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L END ER S TO THE E X H I BI T I ON

FOREWORD

ACA Galleries, New York

Honor Fraser, Los Angeles

Michel Muylle, Houston

Alexander Gray Associates, New York

Hudgins Family, New York

The Nasher Museum of Art at Duke University

American Contemporary, New York Andrew Kreps Gallery, New York Art Palace, Houston Barbara Davis Gallery, Houston Estate of Nanette Bearden beta pictoris gallery / Maus Contemporary, Birmingham, Alabama Suzanne Deal Booth and David G. Booth, Austin Bortolami Gallery, New York Melva Bucksbaum and Raymond Learsy, Sharon, Connecticut Cheim & Read, New York Churner and Churner, New York

Scott J. Hunter, Chicago Inman Gallery, Houston Invisible-Exports, New York Jack Shainman Gallery, New York James Cohan Gallery, New York Jeff Bailey Gallery, New York Johannes Vogt Gallery, New York June Kelly Gallery, New York Kavi Gupta Gallery, Chicago Demetrio and Gianna Kerrison, Santa Ana, California Khanna Family Collection, Kutch, Gujarat, India The Ko Collection, New York Koenig & Clinton, New York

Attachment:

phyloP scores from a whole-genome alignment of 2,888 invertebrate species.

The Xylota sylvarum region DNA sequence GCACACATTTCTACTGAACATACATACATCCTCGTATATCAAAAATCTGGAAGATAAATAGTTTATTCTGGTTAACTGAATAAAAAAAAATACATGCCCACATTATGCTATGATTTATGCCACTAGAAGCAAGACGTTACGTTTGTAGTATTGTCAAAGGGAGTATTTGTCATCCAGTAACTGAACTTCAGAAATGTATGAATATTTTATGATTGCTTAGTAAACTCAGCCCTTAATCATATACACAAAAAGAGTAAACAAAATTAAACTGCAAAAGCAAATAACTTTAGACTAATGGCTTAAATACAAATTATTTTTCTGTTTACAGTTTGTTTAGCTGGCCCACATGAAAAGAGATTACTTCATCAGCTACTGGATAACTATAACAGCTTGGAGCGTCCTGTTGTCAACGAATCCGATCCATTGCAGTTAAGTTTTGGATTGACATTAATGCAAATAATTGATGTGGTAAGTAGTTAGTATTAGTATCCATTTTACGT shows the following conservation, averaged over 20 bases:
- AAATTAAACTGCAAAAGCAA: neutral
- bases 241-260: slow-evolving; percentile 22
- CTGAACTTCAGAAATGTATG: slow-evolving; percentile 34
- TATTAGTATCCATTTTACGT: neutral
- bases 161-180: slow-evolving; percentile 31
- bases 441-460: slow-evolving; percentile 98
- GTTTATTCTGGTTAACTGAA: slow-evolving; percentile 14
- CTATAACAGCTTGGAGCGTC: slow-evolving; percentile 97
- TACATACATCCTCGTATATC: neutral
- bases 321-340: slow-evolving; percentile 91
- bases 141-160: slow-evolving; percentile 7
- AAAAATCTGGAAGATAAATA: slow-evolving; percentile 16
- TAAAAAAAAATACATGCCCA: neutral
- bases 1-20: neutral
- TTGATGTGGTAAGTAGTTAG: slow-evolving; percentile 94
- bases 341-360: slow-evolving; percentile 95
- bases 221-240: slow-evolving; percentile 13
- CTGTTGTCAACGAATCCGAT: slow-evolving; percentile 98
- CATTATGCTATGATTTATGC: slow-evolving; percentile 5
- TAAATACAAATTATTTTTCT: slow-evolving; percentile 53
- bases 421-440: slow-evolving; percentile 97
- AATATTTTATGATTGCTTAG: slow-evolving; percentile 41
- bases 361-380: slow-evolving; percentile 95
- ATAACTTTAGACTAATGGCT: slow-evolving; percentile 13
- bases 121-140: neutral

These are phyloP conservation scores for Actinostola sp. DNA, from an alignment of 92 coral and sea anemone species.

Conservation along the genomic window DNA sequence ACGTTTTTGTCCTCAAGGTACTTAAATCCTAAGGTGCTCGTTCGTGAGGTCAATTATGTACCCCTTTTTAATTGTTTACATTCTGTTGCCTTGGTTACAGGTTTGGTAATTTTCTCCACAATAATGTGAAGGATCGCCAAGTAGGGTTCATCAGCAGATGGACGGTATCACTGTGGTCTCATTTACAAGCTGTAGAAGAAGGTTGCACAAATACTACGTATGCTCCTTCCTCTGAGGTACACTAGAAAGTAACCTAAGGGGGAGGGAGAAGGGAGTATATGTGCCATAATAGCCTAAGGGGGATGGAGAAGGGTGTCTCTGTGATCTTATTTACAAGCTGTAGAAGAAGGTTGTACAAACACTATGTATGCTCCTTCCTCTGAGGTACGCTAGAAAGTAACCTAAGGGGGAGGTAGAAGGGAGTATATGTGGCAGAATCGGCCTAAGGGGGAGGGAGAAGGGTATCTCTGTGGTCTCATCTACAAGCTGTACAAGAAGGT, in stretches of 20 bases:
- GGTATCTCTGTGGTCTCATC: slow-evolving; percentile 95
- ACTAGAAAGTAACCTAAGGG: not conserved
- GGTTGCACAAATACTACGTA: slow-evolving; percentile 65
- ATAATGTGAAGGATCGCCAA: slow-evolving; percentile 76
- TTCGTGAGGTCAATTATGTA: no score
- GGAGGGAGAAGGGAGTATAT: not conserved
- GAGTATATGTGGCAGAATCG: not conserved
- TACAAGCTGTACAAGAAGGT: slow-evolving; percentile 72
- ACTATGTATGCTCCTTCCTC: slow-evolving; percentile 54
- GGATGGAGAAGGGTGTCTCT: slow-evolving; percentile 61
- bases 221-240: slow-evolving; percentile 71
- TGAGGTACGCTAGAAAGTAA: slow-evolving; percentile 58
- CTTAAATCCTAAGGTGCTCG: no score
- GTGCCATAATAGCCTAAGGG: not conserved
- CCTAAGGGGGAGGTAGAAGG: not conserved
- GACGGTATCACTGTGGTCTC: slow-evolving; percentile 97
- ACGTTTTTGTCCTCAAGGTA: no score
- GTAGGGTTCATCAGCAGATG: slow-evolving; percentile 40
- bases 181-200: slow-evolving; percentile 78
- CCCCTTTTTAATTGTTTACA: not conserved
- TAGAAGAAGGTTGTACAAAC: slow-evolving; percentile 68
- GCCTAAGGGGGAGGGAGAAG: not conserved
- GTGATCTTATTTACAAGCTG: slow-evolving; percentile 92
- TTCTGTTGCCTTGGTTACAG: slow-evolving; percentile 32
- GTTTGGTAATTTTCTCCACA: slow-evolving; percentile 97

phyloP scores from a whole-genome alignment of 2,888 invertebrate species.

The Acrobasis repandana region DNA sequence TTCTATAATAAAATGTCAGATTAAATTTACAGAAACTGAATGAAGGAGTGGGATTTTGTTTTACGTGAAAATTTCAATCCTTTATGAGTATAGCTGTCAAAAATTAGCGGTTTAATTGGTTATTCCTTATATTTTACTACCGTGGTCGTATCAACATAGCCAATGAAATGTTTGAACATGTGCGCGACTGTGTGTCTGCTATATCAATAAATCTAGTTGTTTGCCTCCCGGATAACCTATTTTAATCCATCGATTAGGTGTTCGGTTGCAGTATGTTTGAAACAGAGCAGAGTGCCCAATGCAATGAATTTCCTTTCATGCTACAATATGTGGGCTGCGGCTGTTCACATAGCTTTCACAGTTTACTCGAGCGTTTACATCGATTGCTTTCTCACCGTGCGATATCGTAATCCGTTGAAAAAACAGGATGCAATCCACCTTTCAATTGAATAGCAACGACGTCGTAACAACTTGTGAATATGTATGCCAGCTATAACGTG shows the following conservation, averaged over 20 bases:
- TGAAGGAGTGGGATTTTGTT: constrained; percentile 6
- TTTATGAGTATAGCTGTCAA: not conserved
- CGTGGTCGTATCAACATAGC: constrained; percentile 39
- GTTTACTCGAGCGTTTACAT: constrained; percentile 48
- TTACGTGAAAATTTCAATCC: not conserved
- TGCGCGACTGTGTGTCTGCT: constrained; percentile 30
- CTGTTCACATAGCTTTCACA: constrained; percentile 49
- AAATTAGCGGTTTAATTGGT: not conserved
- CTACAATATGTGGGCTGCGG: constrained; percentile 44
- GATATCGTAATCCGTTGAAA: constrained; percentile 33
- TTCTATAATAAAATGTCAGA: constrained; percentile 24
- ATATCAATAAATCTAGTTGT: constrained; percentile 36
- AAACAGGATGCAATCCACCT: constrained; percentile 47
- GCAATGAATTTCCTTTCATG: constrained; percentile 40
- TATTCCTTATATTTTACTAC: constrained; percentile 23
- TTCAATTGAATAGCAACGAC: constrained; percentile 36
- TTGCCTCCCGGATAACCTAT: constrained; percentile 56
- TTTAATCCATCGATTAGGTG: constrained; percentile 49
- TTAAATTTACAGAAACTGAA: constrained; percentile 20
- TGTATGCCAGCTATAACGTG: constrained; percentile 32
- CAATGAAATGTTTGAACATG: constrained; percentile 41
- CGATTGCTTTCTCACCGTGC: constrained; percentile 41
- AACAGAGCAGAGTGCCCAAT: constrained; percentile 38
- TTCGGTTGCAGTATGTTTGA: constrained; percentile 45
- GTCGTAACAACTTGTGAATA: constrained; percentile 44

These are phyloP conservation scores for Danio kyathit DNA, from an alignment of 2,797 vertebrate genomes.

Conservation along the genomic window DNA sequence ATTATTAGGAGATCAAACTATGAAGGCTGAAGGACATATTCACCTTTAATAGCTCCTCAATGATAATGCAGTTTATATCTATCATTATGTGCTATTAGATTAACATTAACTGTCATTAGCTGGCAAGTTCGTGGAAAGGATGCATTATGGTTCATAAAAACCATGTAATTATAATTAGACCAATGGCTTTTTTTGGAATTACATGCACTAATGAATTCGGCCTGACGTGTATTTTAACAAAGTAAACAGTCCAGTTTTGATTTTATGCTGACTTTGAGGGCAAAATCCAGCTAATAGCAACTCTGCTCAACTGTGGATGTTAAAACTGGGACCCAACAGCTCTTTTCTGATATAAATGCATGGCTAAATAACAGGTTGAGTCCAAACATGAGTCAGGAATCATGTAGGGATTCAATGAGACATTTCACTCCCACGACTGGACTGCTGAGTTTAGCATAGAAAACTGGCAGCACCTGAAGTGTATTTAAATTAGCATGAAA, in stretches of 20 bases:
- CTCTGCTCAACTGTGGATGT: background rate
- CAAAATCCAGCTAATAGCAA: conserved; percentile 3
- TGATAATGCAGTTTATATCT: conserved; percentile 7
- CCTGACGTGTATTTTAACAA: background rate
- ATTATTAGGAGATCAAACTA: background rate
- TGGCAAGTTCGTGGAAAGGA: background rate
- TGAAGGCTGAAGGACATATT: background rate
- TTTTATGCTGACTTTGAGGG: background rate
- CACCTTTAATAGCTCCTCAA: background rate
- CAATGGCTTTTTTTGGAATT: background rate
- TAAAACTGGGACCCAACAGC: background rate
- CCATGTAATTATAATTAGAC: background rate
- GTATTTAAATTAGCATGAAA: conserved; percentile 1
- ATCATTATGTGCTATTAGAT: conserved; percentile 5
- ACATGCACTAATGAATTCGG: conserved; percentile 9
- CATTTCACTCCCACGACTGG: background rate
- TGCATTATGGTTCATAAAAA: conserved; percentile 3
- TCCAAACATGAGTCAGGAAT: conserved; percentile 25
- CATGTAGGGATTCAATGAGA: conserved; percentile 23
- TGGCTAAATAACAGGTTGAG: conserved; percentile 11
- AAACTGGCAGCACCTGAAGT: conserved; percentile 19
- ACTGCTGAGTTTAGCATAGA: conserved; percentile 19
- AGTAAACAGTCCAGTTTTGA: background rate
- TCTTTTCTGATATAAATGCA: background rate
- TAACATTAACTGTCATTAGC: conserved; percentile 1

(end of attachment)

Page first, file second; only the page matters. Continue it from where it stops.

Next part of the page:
Conduit Gallery, Dallas

Dillon Kyle and Sam Lasseter, Houston

CRG Gallery, New York

Michael Ladd, Waka, Texas

Gila and Paul B. Daitz, New York

Maccarone, New York

David Shelton Gallery, Houston

David Madee, Summit, New Jersey

DC Moore Gallery, New York

Marc Straus, New York

Devin Borden Gallery, Houston

Marianne Boesky Gallery, New York

Dieu Donné, New York DODGEgallery, New York 47 Canal, New York Honor Fraser and Stavros Merjos, Los Angeles Galerie Gisela Capitain, Cologne Gallery Diet, Miami Gallery Sonja Roesch, Houston Garth Greenan Gallery, New York Gavlak Gallery, Palm Beach, Florida Cheryl Gold, New York 6

Alex Marshall, New York Frank Masi and Donna Kolb, Los Angeles Guido and Magali Maus, Birmingham, Alabama